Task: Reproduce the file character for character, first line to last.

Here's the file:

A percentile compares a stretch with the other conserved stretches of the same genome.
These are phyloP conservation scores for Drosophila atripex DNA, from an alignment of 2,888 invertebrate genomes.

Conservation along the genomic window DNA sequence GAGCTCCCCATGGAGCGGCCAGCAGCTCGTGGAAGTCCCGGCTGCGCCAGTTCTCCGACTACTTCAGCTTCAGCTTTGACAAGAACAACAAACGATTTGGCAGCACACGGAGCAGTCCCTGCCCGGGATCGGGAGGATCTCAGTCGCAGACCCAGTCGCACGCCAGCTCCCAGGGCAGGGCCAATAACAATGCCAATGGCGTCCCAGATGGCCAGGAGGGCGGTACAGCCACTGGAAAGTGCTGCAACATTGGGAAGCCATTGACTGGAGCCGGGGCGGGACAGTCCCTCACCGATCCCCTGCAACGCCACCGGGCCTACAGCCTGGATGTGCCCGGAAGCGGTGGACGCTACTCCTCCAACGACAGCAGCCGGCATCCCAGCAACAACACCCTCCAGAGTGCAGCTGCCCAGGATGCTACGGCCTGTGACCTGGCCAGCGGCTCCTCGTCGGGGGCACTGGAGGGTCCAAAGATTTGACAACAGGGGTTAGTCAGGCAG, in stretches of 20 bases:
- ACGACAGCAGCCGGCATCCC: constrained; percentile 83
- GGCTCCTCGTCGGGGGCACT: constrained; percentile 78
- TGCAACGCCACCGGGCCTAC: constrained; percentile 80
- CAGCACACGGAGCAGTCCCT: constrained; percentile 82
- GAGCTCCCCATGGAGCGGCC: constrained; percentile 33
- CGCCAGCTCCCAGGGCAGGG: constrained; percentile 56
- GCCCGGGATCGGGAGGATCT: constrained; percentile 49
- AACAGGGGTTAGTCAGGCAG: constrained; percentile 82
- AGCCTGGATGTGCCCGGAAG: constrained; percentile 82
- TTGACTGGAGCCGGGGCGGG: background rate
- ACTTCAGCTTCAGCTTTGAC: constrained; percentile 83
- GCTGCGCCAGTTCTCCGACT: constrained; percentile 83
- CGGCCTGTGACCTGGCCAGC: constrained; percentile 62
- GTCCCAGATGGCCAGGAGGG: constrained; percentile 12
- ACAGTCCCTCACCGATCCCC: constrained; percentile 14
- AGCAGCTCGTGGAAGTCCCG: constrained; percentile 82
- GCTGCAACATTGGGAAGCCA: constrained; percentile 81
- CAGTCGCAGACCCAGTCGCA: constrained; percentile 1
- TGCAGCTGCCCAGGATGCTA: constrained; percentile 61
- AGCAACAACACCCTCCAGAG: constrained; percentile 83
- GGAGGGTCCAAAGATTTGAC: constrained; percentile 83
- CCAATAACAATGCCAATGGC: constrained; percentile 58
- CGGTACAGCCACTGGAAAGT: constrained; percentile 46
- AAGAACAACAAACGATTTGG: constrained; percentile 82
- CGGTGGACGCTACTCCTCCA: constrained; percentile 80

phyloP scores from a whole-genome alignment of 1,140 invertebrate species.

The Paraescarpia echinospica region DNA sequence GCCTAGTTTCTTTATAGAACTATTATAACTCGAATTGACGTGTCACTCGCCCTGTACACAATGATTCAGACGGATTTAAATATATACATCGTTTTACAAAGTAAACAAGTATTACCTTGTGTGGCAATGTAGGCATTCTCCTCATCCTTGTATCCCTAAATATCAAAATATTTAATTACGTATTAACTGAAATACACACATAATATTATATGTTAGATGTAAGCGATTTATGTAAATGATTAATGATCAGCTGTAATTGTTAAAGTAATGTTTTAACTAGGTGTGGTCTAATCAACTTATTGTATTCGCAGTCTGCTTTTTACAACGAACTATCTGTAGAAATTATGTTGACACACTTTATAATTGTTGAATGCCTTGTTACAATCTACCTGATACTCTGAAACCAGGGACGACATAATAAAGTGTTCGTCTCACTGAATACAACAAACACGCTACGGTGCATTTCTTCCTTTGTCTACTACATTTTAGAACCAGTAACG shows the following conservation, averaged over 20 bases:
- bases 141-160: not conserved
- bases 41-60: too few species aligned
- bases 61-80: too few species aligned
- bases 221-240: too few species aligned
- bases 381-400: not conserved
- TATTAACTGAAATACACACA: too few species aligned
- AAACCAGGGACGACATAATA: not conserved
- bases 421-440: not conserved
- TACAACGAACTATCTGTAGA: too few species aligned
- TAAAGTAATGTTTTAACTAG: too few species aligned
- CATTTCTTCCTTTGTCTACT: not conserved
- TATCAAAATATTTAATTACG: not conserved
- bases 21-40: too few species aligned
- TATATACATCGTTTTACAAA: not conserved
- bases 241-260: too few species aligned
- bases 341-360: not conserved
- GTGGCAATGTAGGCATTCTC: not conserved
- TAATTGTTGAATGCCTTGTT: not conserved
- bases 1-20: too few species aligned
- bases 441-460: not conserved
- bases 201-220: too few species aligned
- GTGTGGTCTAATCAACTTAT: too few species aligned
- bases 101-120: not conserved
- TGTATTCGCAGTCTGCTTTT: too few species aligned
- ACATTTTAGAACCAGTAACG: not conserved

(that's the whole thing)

A percentile compares a stretch with the other conserved stretches of the same genome.
These are phyloP conservation scores for Drosophila atripex DNA, from an alignment of 2,888 invertebrate genomes.

Conservation along the genomic window DNA sequence GAGCTCCCCATGGAGCGGCCAGCAGCTCGTGGAAGTCCCGGCTGCGCCAGTTCTCCGACTACTTCAGCTTCAGCTTTGACAAGAACAACAAACGATTTGGCAGCACACGGAGCAGTCCCTGCCCGGGATCGGGAGGATCTCAGTCGCAGACCCAGTCGCACGCCAGCTCCCAGGGCAGGGCCAATAACAATGCCAATGGCGTCCCAGATGGCCAGGAGGGCGGTACAGCCACTGGAAAGTGCTGCAACATTGGGAAGCCATTGACTGGAGCCGGGGCGGGACAGTCCCTCACCGATCCCCTGCAACGCCACCGGGCCTACAGCCTGGATGTGCCCGGAAGCGGTGGACGCTACTCCTCCAACGACAGCAGCCGGCATCCCAGCAACAACACCCTCCAGAGTGCAGCTGCCCAGGATGCTACGGCCTGTGACCTGGCCAGCGGCTCCTCGTCGGGGGCACTGGAGGGTCCAAAGATTTGACAACAGGGGTTAGTCAGGCAG, in stretches of 20 bases:
- ACGACAGCAGCCGGCATCCC: constrained; percentile 83
- GGCTCCTCGTCGGGGGCACT: constrained; percentile 78
- TGCAACGCCACCGGGCCTAC: constrained; percentile 80
- CAGCACACGGAGCAGTCCCT: constrained; percentile 82
- GAGCTCCCCATGGAGCGGCC: constrained; percentile 33
- CGCCAGCTCCCAGGGCAGGG: constrained; percentile 56
- GCCCGGGATCGGGAGGATCT: constrained; percentile 49
- AACAGGGGTTAGTCAGGCAG: constrained; percentile 82
- AGCCTGGATGTGCCCGGAAG: constrained; percentile 82
- TTGACTGGAGCCGGGGCGGG: background rate
- ACTTCAGCTTCAGCTTTGAC: constrained; percentile 83
- GCTGCGCCAGTTCTCCGACT: constrained; percentile 83
- CGGCCTGTGACCTGGCCAGC: constrained; percentile 62
- GTCCCAGATGGCCAGGAGGG: constrained; percentile 12
- ACAGTCCCTCACCGATCCCC: constrained; percentile 14
- AGCAGCTCGTGGAAGTCCCG: constrained; percentile 82
- GCTGCAACATTGGGAAGCCA: constrained; percentile 81
- CAGTCGCAGACCCAGTCGCA: constrained; percentile 1
- TGCAGCTGCCCAGGATGCTA: constrained; percentile 61
- AGCAACAACACCCTCCAGAG: constrained; percentile 83
- GGAGGGTCCAAAGATTTGAC: constrained; percentile 83
- CCAATAACAATGCCAATGGC: constrained; percentile 58
- CGGTACAGCCACTGGAAAGT: constrained; percentile 46
- AAGAACAACAAACGATTTGG: constrained; percentile 82
- CGGTGGACGCTACTCCTCCA: constrained; percentile 80

phyloP scores from a whole-genome alignment of 1,140 invertebrate species.

The Paraescarpia echinospica region DNA sequence GCCTAGTTTCTTTATAGAACTATTATAACTCGAATTGACGTGTCACTCGCCCTGTACACAATGATTCAGACGGATTTAAATATATACATCGTTTTACAAAGTAAACAAGTATTACCTTGTGTGGCAATGTAGGCATTCTCCTCATCCTTGTATCCCTAAATATCAAAATATTTAATTACGTATTAACTGAAATACACACATAATATTATATGTTAGATGTAAGCGATTTATGTAAATGATTAATGATCAGCTGTAATTGTTAAAGTAATGTTTTAACTAGGTGTGGTCTAATCAACTTATTGTATTCGCAGTCTGCTTTTTACAACGAACTATCTGTAGAAATTATGTTGACACACTTTATAATTGTTGAATGCCTTGTTACAATCTACCTGATACTCTGAAACCAGGGACGACATAATAAAGTGTTCGTCTCACTGAATACAACAAACACGCTACGGTGCATTTCTTCCTTTGTCTACTACATTTTAGAACCAGTAACG shows the following conservation, averaged over 20 bases:
- bases 141-160: not conserved
- bases 41-60: too few species aligned
- bases 61-80: too few species aligned
- bases 221-240: too few species aligned
- bases 381-400: not conserved
- TATTAACTGAAATACACACA: too few species aligned
- AAACCAGGGACGACATAATA: not conserved
- bases 421-440: not conserved
- TACAACGAACTATCTGTAGA: too few species aligned
- TAAAGTAATGTTTTAACTAG: too few species aligned
- CATTTCTTCCTTTGTCTACT: not conserved
- TATCAAAATATTTAATTACG: not conserved
- bases 21-40: too few species aligned
- TATATACATCGTTTTACAAA: not conserved
- bases 241-260: too few species aligned
- bases 341-360: not conserved
- GTGGCAATGTAGGCATTCTC: not conserved
- TAATTGTTGAATGCCTTGTT: not conserved
- bases 1-20: too few species aligned
- bases 441-460: not conserved
- bases 201-220: too few species aligned
- GTGTGGTCTAATCAACTTAT: too few species aligned
- bases 101-120: not conserved
- TGTATTCGCAGTCTGCTTTT: too few species aligned
- ACATTTTAGAACCAGTAACG: not conserved